The Rensselaer campus was awash in red last fall. The typically vibrant colors of fall leaves were complemented by a sea of red banners, T-shirts, posters, and more as the Institute readied for the launch of a capital campaign designed to position Rensselaer for its third century of leadership in research and education.
On October 13, President Shirley Ann Jackson hosted alumni, guests, and campus members at a gala celebration to kick off “Transformative: Campaign for Global Change,” which seeks to raise $1 billion for student scholarships, faculty support, and campus enhancements (see, also, President’s View).
At the event in the Curtis R. Priem Experimental Media and Performing Arts Center, President Jackson announced that the Institute has already raised $400 million through the support of alumni, corporations, and foundations.
“With the capital campaign we launch tonight, we are preparing Rensselaer to continue educating the most inventive young people on Earth, well into its third century,” said President Jackson. “We are confident about our future, because today Rensselaer is thriving. Demand for a Rensselaer education has never been higher.”
The Transformative Campaign is co-chaired by Board of Trustees member Paul Severino ’69 and his wife, Kathleen. “It was the Rensselaer culture that made me a good engineer. But more significantly, it was the Rensselaer culture that gave me the confidence needed to take the risks required to start my companies—and make them successful,” said Paul Severino.
The campaign will provide needed resources for Rensselaer to prepare students to address the critical issues of today and the emerging needs of tomorrow.
The campaign has three main pillars:
To bridge the gap that exists between student need and available financial aid resources;
to realize the Faculty 500, which will attract talented professors whose research and teaching will empower Rensselaer graduates and change the world; and to
build out the campus by modernizing the academic, research, and student life facilities that enable the Institute to transform students into the next generation of resilient and inspired leaders.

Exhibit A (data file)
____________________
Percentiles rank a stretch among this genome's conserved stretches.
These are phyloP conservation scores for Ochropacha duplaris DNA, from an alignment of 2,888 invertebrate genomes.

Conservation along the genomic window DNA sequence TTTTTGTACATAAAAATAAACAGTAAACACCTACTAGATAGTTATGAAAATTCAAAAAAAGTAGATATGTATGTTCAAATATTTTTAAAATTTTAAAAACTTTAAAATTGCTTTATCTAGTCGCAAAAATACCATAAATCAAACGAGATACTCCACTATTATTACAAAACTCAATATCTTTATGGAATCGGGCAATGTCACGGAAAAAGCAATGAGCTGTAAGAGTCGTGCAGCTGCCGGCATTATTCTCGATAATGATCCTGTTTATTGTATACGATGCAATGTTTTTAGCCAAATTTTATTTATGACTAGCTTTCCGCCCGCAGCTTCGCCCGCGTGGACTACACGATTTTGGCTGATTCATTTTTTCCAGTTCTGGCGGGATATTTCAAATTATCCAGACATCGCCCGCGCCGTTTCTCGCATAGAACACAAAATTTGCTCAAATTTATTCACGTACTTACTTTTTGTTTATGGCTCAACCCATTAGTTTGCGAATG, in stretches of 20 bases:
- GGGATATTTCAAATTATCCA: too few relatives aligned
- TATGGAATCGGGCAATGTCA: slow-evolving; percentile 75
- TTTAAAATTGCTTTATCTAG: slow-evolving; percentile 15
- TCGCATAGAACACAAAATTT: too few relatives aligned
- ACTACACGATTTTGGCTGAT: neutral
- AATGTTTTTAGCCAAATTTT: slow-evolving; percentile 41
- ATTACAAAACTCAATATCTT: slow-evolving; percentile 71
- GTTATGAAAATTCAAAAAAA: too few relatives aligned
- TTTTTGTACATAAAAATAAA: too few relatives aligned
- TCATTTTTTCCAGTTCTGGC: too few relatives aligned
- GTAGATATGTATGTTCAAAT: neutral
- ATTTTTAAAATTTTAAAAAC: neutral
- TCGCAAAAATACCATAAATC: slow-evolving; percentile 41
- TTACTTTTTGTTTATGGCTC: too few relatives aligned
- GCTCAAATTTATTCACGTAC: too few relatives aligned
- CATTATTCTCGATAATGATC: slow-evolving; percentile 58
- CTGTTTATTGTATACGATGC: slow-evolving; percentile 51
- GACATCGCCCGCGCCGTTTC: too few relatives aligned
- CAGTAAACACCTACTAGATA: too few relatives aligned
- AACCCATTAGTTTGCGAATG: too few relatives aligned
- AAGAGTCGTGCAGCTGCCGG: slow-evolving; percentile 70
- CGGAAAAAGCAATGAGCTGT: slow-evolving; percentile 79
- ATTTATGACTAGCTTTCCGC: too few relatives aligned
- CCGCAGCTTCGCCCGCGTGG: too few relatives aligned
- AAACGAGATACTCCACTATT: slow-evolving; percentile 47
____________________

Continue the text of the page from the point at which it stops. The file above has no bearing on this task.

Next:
As the anticipation and excitement was building toward the campaign launch, President Jackson hosted a number of events for the Rensselaer community to join in the celebration, including an ice cream social for students and a campuswide barbecue on '86 Field.
During Reunion & Homecoming weekend, alumni got to see and hear firsthand how a Rensselaer education is helping to solve global challenges.
At RED Talks, researchers highlighted solutions to societally important challenges where Rensselaer is playing a leading role. RED (Research, Education, and Discovery) Talks topics included climate, AI, the arts, synthetic biology, and more.
During Passport to Rensselaer, alumni were guided through an immersive experience demonstrating The New Polytechnic—with seminars, tours, research presentations, and more showcasing how students and faculty collaborate across disciplines, across sectors, and across global regions to harness the power of advanced tools and technologies to address the complex global challenges and opportunities of today.
In “Impact on the Global Challenges: Rensselaer Alumnae in Position To Create Change,” President Jackson moderated a panel discussion with Rensselaer alumnae who are top executives in major businesses and industry. Participants talked about how they are positioning their companies to address the global challenges—including cybersecurity, data exploration and applications, technology, and advanced materials—and to change the world.